There are three major forms of heat transfer in the study of classical mechanics in physics. They are conduction, convection, and radiation.
Conduction is the transfer of kinetic energy in the form of heat from one body to another in a system. The heat flows along a temperature gradient from high concentration to low concentration, eventually trying to reach a state of thermal equilibrium where both bodies are at the same temperature. This can be two objects placed on top of each other, one warm and one cold. The heat from the warm object will conduct into the cold object until they are both the same temperature.
Convection is the process of heat moving through the natural internal movements of a liquid or gas. A liquid or gas is not stationary; its molecules are in constant motion through a variety of processes. This molecular movement also carries heat with it. Sometimes the convection can be forced through the use of pump or fan.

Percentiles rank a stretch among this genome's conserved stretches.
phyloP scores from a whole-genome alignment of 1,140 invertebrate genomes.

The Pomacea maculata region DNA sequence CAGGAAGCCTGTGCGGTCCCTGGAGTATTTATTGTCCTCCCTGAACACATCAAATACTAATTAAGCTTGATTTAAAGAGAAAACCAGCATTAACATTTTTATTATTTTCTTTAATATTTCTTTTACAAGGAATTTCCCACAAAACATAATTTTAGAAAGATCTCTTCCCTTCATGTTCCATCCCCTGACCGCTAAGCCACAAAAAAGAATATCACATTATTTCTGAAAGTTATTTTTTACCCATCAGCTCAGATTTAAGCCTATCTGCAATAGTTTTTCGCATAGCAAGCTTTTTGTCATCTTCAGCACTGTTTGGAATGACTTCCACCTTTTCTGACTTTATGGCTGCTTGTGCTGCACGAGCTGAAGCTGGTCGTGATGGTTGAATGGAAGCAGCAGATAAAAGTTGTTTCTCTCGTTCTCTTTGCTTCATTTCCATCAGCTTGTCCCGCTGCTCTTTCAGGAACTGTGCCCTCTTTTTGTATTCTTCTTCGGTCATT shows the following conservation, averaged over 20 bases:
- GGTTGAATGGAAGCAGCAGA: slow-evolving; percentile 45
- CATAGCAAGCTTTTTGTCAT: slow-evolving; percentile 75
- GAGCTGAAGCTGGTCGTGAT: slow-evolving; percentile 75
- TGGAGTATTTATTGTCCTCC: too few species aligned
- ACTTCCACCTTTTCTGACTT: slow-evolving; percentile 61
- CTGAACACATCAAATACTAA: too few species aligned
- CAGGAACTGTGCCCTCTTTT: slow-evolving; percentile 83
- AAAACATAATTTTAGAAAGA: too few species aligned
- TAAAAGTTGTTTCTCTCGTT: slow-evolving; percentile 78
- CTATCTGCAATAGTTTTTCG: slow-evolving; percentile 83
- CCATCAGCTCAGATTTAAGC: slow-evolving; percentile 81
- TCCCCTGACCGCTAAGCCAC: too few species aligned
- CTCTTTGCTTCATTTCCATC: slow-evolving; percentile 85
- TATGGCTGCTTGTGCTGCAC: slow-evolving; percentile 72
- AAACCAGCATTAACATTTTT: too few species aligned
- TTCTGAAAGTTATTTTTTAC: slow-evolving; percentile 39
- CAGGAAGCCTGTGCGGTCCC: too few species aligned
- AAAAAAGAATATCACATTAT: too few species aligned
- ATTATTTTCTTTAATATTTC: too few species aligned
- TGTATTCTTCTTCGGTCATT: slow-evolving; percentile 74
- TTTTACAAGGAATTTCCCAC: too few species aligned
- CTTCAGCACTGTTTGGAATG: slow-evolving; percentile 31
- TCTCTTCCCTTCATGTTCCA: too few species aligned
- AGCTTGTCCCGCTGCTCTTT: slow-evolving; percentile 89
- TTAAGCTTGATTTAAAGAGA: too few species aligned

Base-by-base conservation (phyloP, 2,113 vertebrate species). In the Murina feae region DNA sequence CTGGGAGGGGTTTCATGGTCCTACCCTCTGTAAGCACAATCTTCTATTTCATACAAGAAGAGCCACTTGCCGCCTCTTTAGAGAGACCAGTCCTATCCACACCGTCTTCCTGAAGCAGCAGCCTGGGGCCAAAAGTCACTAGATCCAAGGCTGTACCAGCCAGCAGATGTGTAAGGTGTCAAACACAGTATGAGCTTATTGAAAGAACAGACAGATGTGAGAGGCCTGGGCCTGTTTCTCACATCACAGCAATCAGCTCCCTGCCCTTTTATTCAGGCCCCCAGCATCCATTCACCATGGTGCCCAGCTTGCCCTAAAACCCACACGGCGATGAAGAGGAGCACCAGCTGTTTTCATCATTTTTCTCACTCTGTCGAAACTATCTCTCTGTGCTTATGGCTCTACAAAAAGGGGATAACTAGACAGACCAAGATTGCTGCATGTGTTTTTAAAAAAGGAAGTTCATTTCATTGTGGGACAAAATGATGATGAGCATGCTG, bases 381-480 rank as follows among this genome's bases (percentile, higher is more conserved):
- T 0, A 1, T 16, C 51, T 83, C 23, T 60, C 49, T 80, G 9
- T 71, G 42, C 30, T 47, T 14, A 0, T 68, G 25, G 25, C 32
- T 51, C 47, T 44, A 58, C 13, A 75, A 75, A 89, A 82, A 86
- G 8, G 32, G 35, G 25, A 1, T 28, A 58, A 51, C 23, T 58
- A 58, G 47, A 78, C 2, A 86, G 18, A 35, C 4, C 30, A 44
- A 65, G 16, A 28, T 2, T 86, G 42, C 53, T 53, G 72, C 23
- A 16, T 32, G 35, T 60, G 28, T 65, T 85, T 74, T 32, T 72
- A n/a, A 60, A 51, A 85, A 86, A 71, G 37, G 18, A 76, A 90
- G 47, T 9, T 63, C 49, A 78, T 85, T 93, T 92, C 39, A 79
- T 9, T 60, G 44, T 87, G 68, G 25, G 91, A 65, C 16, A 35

Finally, radiation is the process of the conversion of heat energy from a solid object into electromagnetic radiation that is then dispersed into a gas or liquid medium. An incandescent light bulb with a filament is an example. You can feel the thermal radiation emanating from the active light bulb.